Probably discomfited. He hadn’t chosen to tell her about this, after all.
The deep voice behind them made her start again and spin on her heel, surprised that she hadn’t heard the approach of footsteps. Then she finished her turn and saw why; the man who had spoken was seated in a wheelchair. He had once been a tall man—taller than Hardy, who was no slouch in that department—and clearly powerfully built, but both atrophy and age had wizened him into a former husk of his former presence, and a quick glance at Hardy showed her the stricken look on his face, quickly smoothed away into studied indifference. Clearly this man’s condition had worsened since the last time he had seen him.
“Dad.” She was positive that only she picked up the slight tremor to his voice as he spoke. Otherwise it sounded like he was addressing a stranger.
The old man’s face creased in a half-smile, pleased and rueful at once as he looked Hardy up and down slowly. “Ye look healthier than the last time I saw ye, son.”
“You don’t,” Hardy said bluntly, stone-still. “Will didn’t tell me your condition’s worsened.”
“It’s done more than worsened. Doctor’s given me six months.”
The bluntness of that statement took even Ellie’s breath away, and she stared in consternation at him. What the hell kind of greeting was that? It was then that she finally noticed the challenging look in the man’s eyes, and the answering response in Hardy’s own stance, and she wondered who would break first.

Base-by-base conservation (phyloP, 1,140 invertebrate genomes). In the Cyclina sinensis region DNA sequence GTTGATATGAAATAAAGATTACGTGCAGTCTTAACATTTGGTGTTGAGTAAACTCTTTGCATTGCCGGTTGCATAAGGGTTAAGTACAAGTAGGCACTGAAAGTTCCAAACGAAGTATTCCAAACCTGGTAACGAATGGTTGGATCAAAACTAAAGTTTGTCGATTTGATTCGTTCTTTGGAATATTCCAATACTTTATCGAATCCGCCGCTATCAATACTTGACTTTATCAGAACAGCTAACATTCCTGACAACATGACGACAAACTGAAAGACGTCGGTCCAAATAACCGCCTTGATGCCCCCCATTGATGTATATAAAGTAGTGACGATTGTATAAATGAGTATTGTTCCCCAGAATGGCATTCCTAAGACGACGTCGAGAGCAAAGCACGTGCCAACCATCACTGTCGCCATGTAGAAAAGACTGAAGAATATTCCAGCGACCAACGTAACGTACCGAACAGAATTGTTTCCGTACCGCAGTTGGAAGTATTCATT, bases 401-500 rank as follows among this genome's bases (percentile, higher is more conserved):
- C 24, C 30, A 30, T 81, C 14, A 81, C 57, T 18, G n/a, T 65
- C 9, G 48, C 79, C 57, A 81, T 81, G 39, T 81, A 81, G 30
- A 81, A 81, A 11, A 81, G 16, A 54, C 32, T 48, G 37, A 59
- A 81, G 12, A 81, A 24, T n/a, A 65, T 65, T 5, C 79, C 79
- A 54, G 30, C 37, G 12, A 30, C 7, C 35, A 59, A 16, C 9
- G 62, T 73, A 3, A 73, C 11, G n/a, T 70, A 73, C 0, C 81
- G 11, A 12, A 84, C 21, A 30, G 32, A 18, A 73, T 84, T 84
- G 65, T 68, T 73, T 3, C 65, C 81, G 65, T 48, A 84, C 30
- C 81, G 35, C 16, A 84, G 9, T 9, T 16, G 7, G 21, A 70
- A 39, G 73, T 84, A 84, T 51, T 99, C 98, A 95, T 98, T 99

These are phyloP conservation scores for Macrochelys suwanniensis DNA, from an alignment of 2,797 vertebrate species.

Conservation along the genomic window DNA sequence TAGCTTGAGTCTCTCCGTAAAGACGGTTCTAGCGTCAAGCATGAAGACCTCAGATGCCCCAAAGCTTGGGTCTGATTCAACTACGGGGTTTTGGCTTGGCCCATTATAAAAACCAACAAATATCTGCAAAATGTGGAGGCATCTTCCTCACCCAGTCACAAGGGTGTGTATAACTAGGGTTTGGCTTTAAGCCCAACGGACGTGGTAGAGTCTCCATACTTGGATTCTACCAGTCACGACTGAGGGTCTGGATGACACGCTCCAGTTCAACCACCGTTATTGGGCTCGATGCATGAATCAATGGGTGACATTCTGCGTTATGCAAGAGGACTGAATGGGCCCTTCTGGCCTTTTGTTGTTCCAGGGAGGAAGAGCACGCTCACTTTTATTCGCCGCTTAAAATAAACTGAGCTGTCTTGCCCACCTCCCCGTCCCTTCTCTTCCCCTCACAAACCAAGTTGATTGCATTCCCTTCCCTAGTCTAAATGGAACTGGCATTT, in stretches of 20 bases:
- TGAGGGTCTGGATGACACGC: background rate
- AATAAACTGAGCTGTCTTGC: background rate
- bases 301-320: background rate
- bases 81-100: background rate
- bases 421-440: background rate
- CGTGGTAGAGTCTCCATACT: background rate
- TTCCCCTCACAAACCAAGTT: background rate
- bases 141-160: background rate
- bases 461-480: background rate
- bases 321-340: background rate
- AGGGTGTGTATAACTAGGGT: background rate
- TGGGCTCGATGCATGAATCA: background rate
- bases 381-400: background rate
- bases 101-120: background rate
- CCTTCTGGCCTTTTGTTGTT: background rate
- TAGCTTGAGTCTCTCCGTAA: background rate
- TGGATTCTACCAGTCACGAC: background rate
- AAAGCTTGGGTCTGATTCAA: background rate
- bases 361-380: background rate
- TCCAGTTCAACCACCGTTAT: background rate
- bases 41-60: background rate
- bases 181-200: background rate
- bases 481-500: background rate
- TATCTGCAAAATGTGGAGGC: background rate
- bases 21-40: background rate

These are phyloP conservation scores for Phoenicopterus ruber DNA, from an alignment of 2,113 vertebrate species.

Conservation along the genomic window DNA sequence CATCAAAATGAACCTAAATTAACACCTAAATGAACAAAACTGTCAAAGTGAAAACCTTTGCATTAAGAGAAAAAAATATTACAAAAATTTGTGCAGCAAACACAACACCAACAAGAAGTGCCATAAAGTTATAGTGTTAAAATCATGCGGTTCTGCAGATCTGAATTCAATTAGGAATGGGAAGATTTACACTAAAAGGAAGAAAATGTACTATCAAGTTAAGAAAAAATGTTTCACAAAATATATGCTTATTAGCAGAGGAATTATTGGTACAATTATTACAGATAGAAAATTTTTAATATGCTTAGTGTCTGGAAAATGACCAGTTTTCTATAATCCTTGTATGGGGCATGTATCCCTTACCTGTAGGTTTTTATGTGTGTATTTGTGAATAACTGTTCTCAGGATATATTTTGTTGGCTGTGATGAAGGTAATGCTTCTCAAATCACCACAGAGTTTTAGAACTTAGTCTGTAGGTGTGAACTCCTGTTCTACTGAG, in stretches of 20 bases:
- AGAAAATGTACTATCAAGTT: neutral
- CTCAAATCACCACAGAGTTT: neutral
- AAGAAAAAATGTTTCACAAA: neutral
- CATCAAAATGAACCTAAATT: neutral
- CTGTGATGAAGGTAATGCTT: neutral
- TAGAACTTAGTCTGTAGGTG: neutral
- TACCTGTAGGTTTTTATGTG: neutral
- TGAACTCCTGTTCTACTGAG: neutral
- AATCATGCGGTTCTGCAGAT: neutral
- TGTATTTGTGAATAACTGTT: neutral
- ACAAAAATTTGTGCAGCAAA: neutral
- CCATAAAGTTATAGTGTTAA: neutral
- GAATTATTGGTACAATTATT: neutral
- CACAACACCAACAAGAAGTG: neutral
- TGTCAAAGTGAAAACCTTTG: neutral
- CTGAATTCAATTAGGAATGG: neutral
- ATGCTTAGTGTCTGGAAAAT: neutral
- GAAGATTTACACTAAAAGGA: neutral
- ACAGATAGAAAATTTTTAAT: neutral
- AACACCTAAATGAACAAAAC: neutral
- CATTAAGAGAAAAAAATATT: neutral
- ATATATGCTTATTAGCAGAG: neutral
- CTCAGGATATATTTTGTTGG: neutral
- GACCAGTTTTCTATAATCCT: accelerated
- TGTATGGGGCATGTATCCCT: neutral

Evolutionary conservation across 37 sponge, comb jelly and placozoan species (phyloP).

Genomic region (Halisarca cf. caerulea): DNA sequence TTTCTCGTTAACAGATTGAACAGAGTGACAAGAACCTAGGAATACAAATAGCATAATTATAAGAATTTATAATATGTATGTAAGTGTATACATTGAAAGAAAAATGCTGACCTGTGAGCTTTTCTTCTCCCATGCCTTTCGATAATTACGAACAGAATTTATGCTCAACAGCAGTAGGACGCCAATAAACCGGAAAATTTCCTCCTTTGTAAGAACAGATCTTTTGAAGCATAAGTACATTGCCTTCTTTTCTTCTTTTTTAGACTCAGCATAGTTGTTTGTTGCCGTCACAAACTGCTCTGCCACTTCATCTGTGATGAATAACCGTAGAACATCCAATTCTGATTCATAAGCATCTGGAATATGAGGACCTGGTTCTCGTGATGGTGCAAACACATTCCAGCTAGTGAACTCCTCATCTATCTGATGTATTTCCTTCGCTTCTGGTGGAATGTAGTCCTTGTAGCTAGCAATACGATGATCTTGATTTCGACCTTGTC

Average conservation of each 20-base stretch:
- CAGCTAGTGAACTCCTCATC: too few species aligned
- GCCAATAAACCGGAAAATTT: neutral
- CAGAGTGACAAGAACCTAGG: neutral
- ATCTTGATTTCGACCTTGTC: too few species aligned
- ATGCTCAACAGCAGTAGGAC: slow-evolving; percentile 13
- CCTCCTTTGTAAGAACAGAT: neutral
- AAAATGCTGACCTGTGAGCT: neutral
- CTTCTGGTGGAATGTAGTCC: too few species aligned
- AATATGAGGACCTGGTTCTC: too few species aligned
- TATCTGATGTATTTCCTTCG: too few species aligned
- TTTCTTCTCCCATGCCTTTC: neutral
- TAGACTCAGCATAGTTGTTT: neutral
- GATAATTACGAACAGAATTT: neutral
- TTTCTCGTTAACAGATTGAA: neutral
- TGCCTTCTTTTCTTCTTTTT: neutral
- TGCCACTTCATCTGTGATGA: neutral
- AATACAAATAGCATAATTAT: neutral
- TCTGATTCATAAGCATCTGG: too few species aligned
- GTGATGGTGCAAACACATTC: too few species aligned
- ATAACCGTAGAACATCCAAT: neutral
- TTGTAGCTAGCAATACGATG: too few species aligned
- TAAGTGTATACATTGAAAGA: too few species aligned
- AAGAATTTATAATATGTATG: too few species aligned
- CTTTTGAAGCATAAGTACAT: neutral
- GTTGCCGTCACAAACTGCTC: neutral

“Six months too long, if you ask me,” Hardy said smoothly, and Ellie’s own sense of propriety snapped.
“Sir!” Her exclamation was much louder in this wide expanse of room than she would have expected. It did grab the attention of both of the men, which she was pleased to see. “You,” she pushed on fiercely, “are a knob. Don’t be an arsehole, too.”
Vulgar, she knew, but it did the trick to stop him in his tracks; it also unfortunately drew the man’s attention to her. His eyes were the same brown as Hardy’s, and just as shrewd and calculating. “So this is the famous Ellie Miller,” he said quietly. “I saw ye solved Sandbrook a few years ago, when Alec asked ye for help. I’m sorry about yer husband.”
Ellie had grown used to the remarks about Joe, both the innocent, well-meaning, and the snide—but she still felt like she’d been punched in the gut by this man’s words. She fortified her suddenly tight stomach and wet her dry mouth. “I am, too.”
She was surprised when his expression softened ever-so-slightly. “I have ye at a disadvantage. I’m Grant Wallace, Alec and William’s father and lord of this estate. I’m pleased to see ye here.”
Ellie opened her mouth to say that she didn’t really have a say in the matter, then caught Hardy’s eye and hastily cleared her throat. “I’m honored I was invited here,” she said instead, smiling widely at him, and saw how some of the tension left Hardy’s shoulders. Clearly there was a test she had just passed, because the now-named Grant Wallace nodded and glanced swiftly at his son. Something sad seemed to flicker there deep in his eyes, but then it was gone.